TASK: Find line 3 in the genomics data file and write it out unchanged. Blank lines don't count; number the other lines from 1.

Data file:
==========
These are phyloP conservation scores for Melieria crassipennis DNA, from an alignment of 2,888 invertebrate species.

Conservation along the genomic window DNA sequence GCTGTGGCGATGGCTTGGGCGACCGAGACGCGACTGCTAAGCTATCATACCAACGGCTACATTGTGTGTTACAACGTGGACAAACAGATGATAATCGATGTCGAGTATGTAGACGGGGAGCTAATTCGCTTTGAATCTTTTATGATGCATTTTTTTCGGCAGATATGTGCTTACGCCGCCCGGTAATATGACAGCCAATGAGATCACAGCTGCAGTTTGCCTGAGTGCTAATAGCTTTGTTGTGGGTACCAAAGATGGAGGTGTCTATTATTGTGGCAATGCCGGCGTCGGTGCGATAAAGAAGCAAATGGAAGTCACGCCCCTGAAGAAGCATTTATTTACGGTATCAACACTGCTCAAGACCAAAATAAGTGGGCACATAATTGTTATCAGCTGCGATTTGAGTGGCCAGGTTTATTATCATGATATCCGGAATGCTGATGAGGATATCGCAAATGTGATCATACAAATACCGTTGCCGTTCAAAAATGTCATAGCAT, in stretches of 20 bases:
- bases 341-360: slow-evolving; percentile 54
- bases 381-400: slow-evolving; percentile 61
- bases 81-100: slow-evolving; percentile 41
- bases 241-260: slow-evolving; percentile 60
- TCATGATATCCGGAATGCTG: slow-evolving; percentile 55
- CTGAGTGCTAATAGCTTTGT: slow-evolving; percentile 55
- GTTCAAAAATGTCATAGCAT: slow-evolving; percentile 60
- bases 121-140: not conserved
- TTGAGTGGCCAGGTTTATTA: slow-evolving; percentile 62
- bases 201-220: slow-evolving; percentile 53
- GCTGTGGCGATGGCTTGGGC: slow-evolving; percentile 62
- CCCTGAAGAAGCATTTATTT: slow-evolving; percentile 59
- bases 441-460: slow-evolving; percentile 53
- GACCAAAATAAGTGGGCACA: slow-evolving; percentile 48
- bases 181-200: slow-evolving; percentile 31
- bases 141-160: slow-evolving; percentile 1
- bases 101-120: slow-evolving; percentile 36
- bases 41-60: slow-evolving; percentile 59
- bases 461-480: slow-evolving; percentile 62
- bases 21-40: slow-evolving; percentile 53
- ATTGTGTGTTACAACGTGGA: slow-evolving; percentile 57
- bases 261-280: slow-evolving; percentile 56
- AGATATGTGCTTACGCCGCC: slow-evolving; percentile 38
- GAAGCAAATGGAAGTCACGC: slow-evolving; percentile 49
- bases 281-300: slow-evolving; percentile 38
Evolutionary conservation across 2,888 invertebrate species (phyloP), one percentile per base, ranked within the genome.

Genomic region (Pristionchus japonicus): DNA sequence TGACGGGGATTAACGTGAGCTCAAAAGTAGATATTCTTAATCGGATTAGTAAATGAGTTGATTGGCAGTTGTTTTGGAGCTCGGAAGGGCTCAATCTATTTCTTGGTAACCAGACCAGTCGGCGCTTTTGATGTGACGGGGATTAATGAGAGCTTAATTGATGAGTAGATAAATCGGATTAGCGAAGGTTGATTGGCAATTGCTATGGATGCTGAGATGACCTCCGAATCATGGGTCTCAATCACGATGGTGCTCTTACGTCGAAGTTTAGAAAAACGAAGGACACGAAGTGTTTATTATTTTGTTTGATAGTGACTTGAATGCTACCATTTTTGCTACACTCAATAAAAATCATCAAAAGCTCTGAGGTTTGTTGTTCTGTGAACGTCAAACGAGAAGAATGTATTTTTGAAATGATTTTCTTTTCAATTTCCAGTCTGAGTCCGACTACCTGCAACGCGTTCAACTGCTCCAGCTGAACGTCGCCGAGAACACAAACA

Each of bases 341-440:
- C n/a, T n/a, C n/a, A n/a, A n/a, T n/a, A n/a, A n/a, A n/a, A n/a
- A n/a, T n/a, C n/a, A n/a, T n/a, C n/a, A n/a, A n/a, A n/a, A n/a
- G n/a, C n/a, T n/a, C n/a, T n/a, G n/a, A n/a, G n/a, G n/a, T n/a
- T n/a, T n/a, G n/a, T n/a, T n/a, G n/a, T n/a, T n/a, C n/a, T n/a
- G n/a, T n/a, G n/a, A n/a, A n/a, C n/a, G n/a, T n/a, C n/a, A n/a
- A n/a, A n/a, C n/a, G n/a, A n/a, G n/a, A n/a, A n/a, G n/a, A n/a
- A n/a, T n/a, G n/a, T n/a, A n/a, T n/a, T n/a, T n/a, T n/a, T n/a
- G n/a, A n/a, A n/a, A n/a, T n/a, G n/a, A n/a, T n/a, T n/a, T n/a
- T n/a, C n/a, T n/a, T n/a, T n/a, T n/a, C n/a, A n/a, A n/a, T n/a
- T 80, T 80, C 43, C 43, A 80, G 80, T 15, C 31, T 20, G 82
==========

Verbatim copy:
- bases 341-360: slow-evolving; percentile 54